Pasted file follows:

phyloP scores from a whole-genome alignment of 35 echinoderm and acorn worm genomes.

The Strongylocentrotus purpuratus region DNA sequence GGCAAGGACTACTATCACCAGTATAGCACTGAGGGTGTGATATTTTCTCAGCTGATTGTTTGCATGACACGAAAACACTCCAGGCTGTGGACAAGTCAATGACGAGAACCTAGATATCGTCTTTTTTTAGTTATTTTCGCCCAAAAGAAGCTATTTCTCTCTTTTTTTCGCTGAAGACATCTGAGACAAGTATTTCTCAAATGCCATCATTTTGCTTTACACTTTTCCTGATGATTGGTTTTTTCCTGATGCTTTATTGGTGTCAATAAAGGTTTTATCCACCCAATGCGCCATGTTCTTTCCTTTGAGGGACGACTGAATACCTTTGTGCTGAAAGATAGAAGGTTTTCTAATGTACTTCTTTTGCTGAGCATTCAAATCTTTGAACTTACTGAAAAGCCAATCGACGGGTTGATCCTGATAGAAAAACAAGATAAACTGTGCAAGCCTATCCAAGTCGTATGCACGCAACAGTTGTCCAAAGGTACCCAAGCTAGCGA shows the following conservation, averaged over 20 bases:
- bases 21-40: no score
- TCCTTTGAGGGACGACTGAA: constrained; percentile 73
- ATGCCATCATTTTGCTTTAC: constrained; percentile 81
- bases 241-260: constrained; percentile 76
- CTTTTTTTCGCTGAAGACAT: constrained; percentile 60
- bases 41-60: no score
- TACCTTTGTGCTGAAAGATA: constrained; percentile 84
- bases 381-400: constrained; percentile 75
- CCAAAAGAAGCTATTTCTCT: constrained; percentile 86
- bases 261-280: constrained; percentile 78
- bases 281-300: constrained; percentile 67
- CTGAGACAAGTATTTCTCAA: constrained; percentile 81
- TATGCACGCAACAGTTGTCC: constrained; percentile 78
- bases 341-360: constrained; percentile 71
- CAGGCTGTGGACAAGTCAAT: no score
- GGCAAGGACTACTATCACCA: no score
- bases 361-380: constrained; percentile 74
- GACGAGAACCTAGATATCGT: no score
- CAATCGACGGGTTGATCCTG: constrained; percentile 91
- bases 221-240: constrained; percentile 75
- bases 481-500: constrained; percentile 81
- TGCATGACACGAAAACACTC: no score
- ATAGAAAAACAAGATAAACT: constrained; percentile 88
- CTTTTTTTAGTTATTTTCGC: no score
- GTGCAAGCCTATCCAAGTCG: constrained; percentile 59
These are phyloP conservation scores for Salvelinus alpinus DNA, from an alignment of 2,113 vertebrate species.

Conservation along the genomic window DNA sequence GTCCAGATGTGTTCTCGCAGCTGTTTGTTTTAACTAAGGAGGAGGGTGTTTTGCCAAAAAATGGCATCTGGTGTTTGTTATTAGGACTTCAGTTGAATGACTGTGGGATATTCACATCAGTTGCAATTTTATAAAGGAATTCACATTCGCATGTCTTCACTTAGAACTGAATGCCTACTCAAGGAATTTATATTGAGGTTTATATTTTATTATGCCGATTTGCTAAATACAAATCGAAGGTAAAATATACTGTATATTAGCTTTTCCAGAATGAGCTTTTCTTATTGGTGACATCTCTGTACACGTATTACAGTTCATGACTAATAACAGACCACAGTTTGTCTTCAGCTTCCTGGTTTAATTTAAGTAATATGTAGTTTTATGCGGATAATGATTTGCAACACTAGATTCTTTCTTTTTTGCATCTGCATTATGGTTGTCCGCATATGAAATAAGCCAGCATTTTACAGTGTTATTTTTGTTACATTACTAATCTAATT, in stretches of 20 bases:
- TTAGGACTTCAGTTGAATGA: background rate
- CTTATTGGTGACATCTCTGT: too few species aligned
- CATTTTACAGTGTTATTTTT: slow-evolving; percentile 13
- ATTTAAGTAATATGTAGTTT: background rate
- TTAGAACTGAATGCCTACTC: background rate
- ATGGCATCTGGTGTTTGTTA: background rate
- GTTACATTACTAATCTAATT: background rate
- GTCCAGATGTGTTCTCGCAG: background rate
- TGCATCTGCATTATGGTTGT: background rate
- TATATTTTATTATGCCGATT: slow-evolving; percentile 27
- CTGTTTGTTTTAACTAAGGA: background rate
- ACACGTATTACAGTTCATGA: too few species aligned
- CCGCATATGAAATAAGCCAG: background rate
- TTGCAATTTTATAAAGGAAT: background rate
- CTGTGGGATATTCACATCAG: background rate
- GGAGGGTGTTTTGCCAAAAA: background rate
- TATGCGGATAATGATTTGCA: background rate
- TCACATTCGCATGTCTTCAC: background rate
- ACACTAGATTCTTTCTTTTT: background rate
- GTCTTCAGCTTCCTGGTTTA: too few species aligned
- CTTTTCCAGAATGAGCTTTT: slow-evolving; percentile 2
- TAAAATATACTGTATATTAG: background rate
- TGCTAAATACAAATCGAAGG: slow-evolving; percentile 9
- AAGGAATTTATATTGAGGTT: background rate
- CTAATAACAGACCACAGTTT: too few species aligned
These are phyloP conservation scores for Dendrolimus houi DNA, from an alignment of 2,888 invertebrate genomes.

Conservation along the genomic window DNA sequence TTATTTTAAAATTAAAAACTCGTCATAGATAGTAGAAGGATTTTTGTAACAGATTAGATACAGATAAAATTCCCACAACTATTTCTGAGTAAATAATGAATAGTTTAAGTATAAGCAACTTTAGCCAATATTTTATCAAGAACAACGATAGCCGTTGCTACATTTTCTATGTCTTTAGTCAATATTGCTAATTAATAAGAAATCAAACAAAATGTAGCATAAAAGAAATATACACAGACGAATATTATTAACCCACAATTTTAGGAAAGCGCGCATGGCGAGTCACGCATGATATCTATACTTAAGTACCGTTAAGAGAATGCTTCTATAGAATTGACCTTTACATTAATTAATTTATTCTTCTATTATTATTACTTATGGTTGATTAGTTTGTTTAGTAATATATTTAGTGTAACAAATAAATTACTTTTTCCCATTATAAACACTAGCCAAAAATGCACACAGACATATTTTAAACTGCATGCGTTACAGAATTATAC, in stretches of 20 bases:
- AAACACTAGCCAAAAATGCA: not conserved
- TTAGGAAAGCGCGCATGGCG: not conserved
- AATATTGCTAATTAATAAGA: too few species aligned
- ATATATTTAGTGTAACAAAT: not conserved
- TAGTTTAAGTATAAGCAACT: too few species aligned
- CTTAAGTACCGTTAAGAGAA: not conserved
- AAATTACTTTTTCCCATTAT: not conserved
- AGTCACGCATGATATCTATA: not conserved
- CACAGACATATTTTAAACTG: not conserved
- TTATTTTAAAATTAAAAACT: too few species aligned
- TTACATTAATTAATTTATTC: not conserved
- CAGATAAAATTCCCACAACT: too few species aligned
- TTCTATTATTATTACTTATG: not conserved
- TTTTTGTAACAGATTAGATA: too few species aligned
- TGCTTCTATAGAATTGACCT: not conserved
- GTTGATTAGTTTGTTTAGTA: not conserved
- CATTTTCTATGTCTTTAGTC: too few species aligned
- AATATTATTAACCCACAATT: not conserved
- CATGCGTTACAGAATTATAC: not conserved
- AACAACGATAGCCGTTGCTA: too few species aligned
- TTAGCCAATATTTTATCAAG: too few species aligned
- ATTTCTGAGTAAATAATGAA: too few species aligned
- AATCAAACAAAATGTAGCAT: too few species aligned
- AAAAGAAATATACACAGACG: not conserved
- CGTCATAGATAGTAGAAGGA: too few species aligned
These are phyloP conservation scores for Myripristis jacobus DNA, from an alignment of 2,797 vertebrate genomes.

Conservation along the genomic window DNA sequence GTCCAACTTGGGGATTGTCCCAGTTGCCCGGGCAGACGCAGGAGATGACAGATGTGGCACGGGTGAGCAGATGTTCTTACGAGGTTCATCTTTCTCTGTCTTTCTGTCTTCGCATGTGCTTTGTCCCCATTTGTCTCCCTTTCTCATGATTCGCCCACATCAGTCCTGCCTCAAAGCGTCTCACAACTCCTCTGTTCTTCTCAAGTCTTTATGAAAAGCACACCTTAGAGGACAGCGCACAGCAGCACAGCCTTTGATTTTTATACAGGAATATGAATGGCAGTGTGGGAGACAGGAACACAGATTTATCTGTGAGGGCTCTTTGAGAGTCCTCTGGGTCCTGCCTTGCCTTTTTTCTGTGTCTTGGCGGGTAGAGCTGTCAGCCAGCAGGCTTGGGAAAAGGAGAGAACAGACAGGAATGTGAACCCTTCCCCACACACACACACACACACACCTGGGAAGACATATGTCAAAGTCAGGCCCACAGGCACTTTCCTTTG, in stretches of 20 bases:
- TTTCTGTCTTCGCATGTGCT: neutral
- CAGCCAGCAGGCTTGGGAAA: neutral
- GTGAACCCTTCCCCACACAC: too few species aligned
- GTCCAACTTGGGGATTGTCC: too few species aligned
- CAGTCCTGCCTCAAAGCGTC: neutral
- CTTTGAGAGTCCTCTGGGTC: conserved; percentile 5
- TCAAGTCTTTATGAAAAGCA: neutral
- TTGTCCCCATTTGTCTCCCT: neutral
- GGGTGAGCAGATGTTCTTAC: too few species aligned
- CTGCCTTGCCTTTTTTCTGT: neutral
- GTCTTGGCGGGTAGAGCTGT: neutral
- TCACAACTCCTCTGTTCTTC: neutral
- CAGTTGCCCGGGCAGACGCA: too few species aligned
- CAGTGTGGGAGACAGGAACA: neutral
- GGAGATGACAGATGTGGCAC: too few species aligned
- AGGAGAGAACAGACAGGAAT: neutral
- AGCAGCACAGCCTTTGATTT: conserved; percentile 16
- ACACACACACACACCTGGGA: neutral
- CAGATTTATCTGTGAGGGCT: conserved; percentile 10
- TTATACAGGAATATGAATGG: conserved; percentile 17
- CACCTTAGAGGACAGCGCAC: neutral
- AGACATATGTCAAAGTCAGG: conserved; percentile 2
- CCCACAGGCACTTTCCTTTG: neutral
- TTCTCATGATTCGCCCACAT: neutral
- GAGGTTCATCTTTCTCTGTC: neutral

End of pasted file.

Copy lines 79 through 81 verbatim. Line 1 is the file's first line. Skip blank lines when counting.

- AATCAAACAAAATGTAGCAT: too few species aligned
- AAAAGAAATATACACAGACG: not conserved
- CGTCATAGATAGTAGAAGGA: too few species aligned